On Wednesday 5 October, Prime Minister David Cameron addressed the Conservative Party Conference in Manchester. During his speech he made reference to an EU directive concerning driving and diabetes. On BBC Radio 4's Today programme the following morning, Simon O’Neill, Diabetes UK's Director of Care and Advocacy, was interviewed and gave his thoughts on Cameron's comments.
This is what David Cameron said yesterday in his keynote speech: "Almost every day, I see pointless new regulation coming our way. A couple of weeks ago I was up in the flat, going through some work before the start of the day and I saw this EU directive. Do you know what it was about? Whether people with diabetes should be allowed to drive. What’s that got to do with the single market? Do you suppose anyone in China is thinking: I know how we’ll grow our economy – let’s get those diabetics off our roads. Europe has to wake up."
What was he talking about?
An EU directive was brought out about 18 months ago, which has brought about some changes to whether people with diabetes, who treat their diabetes with insulin, are allowed to drive or not. We believe that though there are some good things about the EU regulation, allowing people to drive large goods vehicles for the first time in 20 years, it has also tightened up restrictions which will actually stop some people from holding driving licenses who we believe are quite safe to drive.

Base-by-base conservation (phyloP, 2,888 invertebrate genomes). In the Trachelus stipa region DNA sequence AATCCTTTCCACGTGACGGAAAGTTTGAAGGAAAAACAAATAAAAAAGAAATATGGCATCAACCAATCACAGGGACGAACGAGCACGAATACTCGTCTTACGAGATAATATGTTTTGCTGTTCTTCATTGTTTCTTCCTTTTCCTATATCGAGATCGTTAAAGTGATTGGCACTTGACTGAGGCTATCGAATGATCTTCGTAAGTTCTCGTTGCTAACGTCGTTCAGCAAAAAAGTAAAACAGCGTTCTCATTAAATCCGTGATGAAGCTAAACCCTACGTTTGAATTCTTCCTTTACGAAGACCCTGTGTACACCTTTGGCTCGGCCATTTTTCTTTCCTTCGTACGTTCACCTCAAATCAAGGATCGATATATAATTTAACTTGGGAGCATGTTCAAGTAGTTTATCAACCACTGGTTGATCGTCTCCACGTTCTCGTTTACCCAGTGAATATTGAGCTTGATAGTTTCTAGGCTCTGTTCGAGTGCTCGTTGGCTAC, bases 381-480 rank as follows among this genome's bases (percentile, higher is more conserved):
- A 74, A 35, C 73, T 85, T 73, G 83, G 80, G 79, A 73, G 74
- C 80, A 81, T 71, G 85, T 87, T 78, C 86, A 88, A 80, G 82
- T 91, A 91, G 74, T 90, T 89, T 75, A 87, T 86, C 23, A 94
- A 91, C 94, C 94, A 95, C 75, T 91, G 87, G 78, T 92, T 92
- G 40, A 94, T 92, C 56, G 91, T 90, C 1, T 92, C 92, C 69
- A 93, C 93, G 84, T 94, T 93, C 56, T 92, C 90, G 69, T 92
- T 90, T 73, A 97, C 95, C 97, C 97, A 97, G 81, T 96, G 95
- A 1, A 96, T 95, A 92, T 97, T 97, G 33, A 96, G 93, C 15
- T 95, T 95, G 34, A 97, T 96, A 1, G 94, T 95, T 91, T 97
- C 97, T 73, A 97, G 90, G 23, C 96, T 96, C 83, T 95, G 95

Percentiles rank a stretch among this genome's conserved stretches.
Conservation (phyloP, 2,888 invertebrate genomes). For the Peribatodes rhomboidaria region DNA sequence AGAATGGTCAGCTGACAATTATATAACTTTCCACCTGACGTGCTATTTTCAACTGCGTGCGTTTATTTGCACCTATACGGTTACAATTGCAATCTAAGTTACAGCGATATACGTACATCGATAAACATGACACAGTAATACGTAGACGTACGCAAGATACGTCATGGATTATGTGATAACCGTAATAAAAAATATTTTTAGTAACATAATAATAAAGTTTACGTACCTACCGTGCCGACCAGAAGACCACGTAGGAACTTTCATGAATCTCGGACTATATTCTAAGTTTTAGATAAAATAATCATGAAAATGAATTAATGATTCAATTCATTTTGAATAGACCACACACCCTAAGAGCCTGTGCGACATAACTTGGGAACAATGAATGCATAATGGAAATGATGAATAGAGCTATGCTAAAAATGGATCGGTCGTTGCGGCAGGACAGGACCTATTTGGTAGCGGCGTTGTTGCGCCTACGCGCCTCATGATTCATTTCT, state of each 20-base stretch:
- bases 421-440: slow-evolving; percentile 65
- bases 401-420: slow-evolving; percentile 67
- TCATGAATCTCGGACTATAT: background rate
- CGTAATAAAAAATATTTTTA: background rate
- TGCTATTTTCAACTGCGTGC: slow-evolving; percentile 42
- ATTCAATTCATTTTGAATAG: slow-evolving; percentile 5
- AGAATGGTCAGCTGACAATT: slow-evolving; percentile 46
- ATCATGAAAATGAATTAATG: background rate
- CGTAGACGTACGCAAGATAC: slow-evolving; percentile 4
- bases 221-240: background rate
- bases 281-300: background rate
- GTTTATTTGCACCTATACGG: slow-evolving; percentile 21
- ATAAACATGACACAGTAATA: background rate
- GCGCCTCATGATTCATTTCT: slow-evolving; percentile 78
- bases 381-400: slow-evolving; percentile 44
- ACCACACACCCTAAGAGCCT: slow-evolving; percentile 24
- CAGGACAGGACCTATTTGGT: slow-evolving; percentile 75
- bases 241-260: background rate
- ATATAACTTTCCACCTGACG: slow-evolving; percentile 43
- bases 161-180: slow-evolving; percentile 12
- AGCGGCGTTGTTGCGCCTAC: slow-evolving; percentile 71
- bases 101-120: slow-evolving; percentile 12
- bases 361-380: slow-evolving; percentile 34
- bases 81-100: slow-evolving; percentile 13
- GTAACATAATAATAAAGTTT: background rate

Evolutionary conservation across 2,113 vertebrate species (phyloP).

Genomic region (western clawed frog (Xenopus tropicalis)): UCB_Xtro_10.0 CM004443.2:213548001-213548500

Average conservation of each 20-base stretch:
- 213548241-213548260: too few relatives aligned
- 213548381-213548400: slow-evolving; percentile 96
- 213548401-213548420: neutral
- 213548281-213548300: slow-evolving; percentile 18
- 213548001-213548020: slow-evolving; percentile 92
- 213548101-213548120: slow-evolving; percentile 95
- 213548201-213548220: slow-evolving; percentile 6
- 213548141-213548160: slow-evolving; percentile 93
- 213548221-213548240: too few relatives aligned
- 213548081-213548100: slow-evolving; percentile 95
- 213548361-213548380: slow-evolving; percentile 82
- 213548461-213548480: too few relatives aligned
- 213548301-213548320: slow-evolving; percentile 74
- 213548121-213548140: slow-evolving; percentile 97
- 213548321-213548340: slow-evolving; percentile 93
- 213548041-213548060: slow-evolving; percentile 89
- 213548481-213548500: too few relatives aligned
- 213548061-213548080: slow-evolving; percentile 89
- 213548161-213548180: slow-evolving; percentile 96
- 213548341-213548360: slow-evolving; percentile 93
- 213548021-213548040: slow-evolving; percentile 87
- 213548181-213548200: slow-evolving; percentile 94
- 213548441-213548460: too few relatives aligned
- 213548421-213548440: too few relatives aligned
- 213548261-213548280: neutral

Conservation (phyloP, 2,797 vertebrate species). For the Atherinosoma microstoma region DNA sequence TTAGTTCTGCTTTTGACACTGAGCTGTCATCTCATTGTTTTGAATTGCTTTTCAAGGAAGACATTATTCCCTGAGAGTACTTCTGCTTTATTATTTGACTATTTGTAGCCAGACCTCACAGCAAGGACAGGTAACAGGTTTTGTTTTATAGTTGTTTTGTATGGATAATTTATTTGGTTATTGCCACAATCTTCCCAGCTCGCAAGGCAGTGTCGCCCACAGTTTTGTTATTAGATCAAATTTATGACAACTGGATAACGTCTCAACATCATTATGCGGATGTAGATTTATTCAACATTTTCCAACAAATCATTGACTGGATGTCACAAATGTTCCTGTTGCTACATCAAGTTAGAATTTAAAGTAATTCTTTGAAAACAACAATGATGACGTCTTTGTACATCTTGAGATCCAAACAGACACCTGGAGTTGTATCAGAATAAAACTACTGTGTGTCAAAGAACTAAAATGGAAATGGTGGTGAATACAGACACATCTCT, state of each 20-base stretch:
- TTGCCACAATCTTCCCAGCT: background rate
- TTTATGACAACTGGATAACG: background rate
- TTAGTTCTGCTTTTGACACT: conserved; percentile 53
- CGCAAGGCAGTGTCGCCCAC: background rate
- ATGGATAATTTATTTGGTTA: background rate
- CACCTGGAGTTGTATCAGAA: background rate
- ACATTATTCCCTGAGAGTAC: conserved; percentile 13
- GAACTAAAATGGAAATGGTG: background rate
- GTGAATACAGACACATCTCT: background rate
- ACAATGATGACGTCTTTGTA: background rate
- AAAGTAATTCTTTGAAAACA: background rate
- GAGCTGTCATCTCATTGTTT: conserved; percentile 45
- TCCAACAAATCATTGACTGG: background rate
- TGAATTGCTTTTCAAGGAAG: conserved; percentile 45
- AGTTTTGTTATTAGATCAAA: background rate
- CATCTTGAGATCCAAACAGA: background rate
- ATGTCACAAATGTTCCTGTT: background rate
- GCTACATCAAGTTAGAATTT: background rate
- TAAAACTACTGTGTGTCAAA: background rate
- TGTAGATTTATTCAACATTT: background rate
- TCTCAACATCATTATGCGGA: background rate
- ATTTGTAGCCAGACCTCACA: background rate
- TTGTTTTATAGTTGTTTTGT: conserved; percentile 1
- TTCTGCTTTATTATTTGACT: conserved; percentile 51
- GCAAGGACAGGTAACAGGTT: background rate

One would assume then, if you read David Cameron’s words, that the Government is on your side?
We would have liked to think so, but when we’ve approached the Department of Transport and spoken to the minister, Mike Penning, we’ve been told very firmly that "Our hands are tied, this is a European decision, there’s nothing we can do."
So you’ve been to them and raised this issue, and said there are perfectly good reasons why these people should be allowed to drive, this EU directive has got it wrong, and they’ve done nothing.
Nothing’s happened at all so far. We’re trying to see what’s happening in the rest of Europe because the UK has traditionally always adopted EU regulations with probably the more strict interpretation than other European states have done and we’re seeing whether that’s the case this time. We believe that the regulations that were in place before this came in were absolutely adequate and we should really be pushing back against this directive.
So following what the Prime Minister said yesterday are you going to renew your efforts to get the Government to act on your behalf?
We will certainly be writing to David Cameron asking him to speak to his Secretary of Transport... to see whether the rules can be interpreted differently in the UK, and if not what is he going to do about trying to lobby this at a European level.